Game Design: Non-consensual PvP is Simply Bad Design

I’ve been looking forward to the release of Rare’s Sea of Thieves for a couple months now. I think it is a really well-designed and -implemented game. The UI of the game is easy and intuitive. The water simulation is amazing. The sailing physics are both reasonably accurate while being inaccurate in just the right ways to make it still fun. And it has great mechanics that make it possible for people just starting out to play side-by-side with long-time veterans without either one of them feeling like they’re wasting their time. But I probably won’t play the game at all unless I’m playing with friends because a key piece of the design is non-consensual PvP.

Before we go too far, let’s define some terms:

  • consent — permission for something to happen or agreement to do something - so something non-consensual is for something to happen without one’s explicit permission or agreement
  • PvE — Player versus Environment - a game type where players face off against the game environment
  • PvP — Player versus Player - a game type where players face off against each other

So, given the above definitions, “non-consensual PvP” is when one can find oneself in a PvP encounter with another player or players without explicit consent to that specific encounter. This differs from many shoot-em-up PvP games such as Destiny’s and Destiny 2’s Crucible or the Halo series Multiplayer which are consensual because one has to explicitly choose the PvP mode every time.

There are a couple things I want to examine here. The first is Bartle’s taxonomy of player types. It describes in broad strokes the types of activities different players find fun within a game. The second is how certain game experiences are predicated on how players interact with each other. And then I’ll wrap it up in a nice little bow.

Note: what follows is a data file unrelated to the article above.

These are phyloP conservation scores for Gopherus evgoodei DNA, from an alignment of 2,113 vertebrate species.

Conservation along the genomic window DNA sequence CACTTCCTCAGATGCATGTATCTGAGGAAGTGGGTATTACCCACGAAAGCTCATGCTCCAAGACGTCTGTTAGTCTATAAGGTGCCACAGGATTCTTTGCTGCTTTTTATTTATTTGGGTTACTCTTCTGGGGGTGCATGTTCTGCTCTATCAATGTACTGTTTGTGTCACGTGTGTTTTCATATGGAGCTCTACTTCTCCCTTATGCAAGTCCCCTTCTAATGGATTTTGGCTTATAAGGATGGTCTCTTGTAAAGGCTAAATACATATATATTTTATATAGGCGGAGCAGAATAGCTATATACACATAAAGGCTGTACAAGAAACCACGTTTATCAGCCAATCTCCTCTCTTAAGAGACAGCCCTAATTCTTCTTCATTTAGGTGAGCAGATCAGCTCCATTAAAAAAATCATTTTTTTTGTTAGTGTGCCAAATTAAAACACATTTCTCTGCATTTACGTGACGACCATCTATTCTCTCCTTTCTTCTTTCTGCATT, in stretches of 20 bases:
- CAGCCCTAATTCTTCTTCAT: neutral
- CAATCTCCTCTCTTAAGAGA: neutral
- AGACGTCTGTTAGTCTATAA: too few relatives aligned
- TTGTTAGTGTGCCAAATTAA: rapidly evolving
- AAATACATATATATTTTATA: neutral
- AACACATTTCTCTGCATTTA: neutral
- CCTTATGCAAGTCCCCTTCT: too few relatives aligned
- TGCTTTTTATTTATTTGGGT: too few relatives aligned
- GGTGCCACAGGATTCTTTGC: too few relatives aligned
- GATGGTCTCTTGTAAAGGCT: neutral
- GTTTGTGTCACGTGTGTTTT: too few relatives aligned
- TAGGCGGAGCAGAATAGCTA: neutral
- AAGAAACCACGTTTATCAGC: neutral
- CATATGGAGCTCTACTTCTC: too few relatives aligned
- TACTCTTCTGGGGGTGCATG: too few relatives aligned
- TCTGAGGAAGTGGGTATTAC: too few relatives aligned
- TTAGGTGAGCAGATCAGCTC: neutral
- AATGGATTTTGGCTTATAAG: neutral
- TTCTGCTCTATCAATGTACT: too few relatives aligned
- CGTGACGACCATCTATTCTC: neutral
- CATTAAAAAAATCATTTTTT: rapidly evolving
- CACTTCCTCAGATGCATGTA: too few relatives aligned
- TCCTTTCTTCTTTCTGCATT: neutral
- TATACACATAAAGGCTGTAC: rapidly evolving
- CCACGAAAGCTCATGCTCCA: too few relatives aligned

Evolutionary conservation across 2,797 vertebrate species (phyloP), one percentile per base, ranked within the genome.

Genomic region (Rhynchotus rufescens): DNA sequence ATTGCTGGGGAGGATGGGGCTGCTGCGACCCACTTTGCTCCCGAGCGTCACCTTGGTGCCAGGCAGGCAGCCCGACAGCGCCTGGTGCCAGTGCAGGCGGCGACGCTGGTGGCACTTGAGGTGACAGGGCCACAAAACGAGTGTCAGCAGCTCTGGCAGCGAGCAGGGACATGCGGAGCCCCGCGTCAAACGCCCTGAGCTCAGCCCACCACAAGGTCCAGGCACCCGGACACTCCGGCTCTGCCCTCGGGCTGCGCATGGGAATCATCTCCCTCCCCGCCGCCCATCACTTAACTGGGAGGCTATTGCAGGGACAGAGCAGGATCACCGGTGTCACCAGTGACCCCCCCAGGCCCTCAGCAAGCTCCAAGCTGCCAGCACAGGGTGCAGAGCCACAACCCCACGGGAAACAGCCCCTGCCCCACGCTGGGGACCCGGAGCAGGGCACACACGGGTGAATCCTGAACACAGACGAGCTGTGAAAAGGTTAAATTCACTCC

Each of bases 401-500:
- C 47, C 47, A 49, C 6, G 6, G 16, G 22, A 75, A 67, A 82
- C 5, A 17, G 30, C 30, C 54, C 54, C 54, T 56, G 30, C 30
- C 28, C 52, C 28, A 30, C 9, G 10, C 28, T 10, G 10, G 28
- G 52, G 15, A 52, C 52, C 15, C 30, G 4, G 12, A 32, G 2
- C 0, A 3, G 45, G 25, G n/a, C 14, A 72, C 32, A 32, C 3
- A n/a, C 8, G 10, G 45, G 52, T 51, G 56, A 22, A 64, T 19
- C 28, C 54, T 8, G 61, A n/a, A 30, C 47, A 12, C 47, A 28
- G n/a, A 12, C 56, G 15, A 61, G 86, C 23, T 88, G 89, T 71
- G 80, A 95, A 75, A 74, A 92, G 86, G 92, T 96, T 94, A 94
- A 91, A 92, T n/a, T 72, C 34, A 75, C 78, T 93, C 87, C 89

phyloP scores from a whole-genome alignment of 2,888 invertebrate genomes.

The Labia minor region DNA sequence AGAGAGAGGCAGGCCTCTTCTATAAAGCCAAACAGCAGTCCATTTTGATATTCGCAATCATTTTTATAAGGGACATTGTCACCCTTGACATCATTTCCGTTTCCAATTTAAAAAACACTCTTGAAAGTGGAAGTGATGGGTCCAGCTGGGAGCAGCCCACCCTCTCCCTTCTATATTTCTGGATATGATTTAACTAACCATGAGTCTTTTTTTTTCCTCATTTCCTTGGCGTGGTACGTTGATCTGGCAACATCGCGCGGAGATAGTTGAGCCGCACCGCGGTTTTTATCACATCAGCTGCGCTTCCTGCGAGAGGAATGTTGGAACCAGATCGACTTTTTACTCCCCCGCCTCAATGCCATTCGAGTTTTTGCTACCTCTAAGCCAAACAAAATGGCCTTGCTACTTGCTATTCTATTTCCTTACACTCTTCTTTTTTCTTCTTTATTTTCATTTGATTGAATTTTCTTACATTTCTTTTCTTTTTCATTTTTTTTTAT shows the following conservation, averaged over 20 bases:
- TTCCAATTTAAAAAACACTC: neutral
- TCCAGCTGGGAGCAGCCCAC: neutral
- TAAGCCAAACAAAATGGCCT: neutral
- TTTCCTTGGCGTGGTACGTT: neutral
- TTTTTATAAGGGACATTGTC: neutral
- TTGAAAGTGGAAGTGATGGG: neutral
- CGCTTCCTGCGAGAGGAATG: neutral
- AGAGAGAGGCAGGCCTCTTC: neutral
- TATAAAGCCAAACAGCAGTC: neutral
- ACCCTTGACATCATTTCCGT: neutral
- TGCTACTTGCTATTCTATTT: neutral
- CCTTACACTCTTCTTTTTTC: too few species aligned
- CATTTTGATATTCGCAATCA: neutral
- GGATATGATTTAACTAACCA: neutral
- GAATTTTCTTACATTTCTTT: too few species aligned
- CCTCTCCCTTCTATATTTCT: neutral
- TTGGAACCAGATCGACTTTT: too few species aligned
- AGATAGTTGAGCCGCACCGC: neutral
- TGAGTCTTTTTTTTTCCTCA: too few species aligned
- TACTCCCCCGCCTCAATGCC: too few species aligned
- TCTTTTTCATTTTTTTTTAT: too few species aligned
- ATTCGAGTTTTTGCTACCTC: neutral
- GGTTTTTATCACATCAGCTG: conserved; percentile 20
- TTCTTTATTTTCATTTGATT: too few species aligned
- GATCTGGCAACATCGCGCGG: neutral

In Bartle’s taxonomy there are four player types or motivations:

  • Achiever: Enjoys playing with the game systems to become the “best”, however the game measures that (points, gold, experience, etc)
  • Explorer: Enjoys playing against the game systems to know the most about it or about how it works
  • Competitor:1 Enjoys playing against other players to defeat them or become better than them
  • Socializer: Enjoys playing with other players to share experiences

All of these are valid play styles and none are better or worse than the others. As a matter of fact, many are complementary. For example, the Explorer motivation may help someone be a better Achiever or Competitor because they understand things about the game that other Achievers or Competitors might not. Being an Explorer can be lonely so it’s nice to have a Socializer along to talk to. And so on.

And all players are generally a mix of two or more of these to varying degrees. There’s even a Bartle test to help you determine the approximate mix of motivations you have. I, myself, am generally strongly motivated by Socializer and Explorer, somewhat by Achiever, and not at all by Competitor. This shows in the games I choose to play. I enjoy PvE games, especially ones with cooperative multiplayer. And I almost never play games that are primarily or exclusively PvP. Now that we understand what motivates players, let’s look at some game activities in Sea of Thieves.

  • Sailing
    • Explorer likes learning how the sailing system works and discovering new unmapped locations
    • Socializer likes sailing with others, perhaps playing music or dancing
  • Gold Hoarders Voyages
    • Achiever likes gold!